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The Legislature

The Zairian government has, since independence, included a legislative branch of government, but its powers have been steadily eroded by the presidency. The Fundamental Law, in effect from 1960 to 1964, created a bicameral legislature, which had substantial powers in that it both elected the president, who served as head of state, and chose the prime minister and cabinet ministers. But the document did not adequately define the division of power between the executive and legislative branches and thus contributed significantly to the breakdown of public order shortly after independence. The 1964 constitution retained the bicameral parliament and gave it both legislative responsibilities and the power to approve the president's appointment or dismissal of the prime minister. But after Mobutu's coup in 1965, the president increasingly assumed legislative powers. The 1967 constitution replaced the bicameral parliament with the unicameral National Assembly, which had little formal or real power because of the power given the president to rule by executive order, which carried the force of law.

According to the provisions of the 1974 constitution, the National Legislative Council (Conseil National Législatif--CNL; the new name for the former National Assembly, adopted in July 1972) remained one of the five organs of government. But it was subordinate to the party, the supreme institution of the state; the president, who was automatically president of all five organs of government; and the president's appointed ministers. The constitution provided for only limited legislative powers, in that members of the CNL, elected to five-year terms, had the right to initiate laws "concurrently" with the president.

In reality, the CNL operated within very narrow boundaries. Real legislative power was wielded by the Central Committee of the MPR, while the CNL was relegated to the subordinate position of approving party initiatives. The CNL did, however, serve as a lightning rod for the population's resentment of its treatment by the regime, particularly after 1977, when multiple candidatures for legislative seats were allowed for the first time (although all still ran under the banner of the MPR). In the September 1982 legislative elections, for example, only sixty out of 310 members of parliament were reelected.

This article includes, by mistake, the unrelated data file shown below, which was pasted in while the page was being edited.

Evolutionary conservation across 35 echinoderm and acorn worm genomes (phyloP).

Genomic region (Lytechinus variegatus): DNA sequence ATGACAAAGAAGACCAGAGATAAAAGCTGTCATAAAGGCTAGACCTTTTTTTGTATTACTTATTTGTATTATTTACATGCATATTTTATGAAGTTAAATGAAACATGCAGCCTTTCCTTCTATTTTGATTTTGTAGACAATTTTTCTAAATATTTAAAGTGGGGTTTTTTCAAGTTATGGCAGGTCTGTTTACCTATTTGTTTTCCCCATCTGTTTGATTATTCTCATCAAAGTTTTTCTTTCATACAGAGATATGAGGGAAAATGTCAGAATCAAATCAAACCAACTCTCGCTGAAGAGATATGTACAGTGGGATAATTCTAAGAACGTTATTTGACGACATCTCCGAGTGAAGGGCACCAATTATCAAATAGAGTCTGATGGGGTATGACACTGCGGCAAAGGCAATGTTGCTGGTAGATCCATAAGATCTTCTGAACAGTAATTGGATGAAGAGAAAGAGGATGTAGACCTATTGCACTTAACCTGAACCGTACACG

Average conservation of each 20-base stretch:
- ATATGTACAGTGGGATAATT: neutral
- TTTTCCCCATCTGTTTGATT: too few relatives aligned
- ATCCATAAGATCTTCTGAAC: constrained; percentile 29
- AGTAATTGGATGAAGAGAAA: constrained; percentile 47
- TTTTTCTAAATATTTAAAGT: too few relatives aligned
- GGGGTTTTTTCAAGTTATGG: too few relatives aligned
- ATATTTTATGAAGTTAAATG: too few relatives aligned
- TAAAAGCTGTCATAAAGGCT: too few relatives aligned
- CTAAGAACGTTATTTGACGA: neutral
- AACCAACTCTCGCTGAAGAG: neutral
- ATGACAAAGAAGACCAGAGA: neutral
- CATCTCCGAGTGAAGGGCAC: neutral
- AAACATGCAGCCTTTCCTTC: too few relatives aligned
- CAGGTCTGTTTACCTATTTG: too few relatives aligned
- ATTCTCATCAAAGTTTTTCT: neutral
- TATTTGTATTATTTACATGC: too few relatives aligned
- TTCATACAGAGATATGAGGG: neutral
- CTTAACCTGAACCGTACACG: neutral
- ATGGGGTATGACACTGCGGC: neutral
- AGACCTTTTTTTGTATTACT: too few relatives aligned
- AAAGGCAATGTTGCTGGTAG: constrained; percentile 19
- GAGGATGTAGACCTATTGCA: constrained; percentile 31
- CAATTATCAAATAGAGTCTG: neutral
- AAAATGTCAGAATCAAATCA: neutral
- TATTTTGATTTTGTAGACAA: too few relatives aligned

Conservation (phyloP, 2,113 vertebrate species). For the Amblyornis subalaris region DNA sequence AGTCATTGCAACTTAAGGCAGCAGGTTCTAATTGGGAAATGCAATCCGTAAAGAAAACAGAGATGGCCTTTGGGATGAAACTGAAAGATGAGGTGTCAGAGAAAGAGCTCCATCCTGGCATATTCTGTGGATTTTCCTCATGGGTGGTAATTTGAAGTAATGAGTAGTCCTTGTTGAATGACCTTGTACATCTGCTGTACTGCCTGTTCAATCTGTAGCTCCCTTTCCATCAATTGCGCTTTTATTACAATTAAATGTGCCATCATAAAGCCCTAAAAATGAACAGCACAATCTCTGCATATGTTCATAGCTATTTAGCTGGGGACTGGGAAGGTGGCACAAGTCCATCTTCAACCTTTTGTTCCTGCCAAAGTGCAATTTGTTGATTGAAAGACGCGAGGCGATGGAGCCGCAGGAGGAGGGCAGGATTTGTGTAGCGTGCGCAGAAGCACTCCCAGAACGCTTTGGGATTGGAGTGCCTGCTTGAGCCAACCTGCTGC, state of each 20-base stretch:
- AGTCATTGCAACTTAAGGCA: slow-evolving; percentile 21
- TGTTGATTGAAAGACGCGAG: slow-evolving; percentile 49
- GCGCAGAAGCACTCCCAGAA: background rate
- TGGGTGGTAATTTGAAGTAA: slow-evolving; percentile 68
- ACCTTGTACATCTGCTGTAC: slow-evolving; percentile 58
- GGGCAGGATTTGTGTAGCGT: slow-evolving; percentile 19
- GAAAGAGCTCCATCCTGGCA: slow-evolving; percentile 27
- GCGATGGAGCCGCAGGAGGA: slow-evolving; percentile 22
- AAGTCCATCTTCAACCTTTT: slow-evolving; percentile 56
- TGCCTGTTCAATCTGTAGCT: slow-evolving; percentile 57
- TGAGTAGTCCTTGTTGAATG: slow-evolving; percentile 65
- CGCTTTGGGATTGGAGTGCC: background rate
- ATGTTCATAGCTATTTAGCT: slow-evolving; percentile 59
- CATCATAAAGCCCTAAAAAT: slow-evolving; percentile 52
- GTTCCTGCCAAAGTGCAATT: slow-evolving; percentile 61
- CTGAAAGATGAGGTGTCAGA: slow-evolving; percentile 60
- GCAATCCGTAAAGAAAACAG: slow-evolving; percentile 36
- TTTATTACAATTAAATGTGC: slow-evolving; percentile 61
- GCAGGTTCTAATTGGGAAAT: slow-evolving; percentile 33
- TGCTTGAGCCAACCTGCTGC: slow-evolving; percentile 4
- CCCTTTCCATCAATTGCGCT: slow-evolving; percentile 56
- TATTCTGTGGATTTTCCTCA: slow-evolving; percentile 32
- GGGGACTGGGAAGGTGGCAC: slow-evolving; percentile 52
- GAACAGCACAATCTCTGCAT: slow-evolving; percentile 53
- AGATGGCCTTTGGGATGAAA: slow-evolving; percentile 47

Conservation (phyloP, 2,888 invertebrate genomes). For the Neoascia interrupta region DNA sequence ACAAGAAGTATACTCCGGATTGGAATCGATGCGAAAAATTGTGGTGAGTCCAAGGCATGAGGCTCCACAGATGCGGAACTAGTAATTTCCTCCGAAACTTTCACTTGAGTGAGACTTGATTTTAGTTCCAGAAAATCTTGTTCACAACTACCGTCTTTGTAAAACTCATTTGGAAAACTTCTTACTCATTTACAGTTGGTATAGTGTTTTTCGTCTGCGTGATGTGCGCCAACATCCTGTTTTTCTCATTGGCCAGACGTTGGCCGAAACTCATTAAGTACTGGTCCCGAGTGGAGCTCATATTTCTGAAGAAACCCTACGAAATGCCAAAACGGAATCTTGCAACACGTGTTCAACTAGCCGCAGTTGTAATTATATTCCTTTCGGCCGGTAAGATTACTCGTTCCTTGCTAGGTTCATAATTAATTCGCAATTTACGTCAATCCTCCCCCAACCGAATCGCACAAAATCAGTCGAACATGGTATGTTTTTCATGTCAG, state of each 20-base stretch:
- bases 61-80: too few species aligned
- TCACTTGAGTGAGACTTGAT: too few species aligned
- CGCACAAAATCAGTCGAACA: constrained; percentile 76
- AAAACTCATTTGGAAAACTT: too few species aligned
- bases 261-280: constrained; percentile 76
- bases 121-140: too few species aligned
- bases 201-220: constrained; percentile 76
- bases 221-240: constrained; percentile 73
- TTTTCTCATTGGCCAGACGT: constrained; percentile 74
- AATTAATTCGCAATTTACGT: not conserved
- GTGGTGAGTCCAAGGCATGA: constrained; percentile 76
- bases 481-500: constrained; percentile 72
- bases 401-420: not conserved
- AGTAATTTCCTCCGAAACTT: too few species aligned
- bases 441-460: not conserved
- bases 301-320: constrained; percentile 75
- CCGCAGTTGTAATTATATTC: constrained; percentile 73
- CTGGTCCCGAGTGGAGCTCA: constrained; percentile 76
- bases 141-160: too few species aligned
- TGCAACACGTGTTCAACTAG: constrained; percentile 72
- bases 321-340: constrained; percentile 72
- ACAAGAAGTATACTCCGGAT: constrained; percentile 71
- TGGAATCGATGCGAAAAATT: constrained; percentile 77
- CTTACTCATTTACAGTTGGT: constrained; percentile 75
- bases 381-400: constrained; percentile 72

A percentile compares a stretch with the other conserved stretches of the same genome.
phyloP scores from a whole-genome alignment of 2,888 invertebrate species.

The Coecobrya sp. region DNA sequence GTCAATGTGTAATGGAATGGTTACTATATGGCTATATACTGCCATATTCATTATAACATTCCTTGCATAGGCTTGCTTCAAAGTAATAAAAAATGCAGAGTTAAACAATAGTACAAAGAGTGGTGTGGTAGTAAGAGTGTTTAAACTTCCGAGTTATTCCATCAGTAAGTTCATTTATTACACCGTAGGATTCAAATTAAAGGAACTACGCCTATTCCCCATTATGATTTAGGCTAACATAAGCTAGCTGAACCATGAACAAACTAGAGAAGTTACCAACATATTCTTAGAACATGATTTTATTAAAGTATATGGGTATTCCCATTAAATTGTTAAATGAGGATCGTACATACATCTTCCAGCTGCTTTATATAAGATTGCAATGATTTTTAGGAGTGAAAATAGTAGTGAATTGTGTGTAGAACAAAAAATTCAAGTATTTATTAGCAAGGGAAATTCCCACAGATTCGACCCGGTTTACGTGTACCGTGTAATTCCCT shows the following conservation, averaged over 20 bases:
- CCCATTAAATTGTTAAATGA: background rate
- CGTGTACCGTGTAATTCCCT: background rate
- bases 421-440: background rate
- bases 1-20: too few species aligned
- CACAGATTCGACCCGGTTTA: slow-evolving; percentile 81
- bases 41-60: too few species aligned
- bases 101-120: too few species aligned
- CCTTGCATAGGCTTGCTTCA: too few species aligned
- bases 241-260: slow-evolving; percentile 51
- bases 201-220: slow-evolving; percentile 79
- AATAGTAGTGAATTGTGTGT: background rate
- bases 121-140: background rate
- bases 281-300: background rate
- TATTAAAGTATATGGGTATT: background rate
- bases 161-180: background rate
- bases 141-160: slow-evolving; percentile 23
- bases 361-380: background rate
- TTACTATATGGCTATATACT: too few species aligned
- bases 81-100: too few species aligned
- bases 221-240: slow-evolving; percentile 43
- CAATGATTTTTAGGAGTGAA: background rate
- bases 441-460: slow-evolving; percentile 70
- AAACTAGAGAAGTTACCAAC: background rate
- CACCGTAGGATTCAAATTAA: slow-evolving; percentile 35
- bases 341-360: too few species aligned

The high point of legislative independence had come earlier, in the late 1970s. Early in 1977, the CNL had rejected the budget submitted to it by the president and denounced excessive presidential spending. Moreover, the new CNL elected that year used questioning of ministers as a mechanism for raising policy issues.

In 1979 a group of deputies from Kasai-Oriental defied presidential pressure and affixed their signatures to a report charging that the army had been responsible for the massacre of approximately 300 diamond miners at Katekalay in Kasai-Oriental. In November 1980, these dissident deputies, who became known as the Thirteen (their actual number fluctuated from episode to episode), published a fifty-one-page open letter to President Mobutu, providing a comprehensive critique of Mobutu's autocracy. The Thirteen were careful to include in their number parliamentarians from various regions, to forestall the charge of tribalism. Writing in legal brief style, the authors of the letter dissociated themselves from any advocacy of violence, invoking the constitution itself as protection for the expression of their views. Following their formation in 1982 of a second party, the UDPS, the Thirteen were imprisoned, then released under amnesty in May 1983, with several later placed under house arrest or exiled. Despite the formation of such opposition groups, the banishment of some members was a constant reminder to other deputies that no organized opposition would be tolerated by Mobutu, however peaceful their methods or aims.

The Transitional Act passed in August 1992 created the HCR to serve as a legislature, as well as to amend and adopt a new constitution and oversee new legislative and presidential elections. In December 1992, the CNS dissolved itself and was succeeded by the HCR under the terms of the Transitional Act. The 453-member HCR, headed by Archbishop Mongsengwo, was, however, never accepted as valid by Mobutu. To prove his point, in October 1992 he reconvened the old legislature, or CNL, which had been dissolved by the CNS. Mobutu established the CNL as a rival to the HCR and charged the former with formulating a new draft constitution.

The political agreement on a new transitional constitution reportedly reached by pro-Mobutu and anti-Mobutu forces in October 1993 created a new 780-member legislature, to which the government will be responsible. Encompassing both the HCR and the CNL, the new body is to be called the High Council of the Republic (Haut Conseil de la République--HCR)-Parliament of the Transition (Parlement de la Transition--PT), or HCR-PT. At the end of 1993, however, no action had been taken to implement the agreement.

Data as of December 1993

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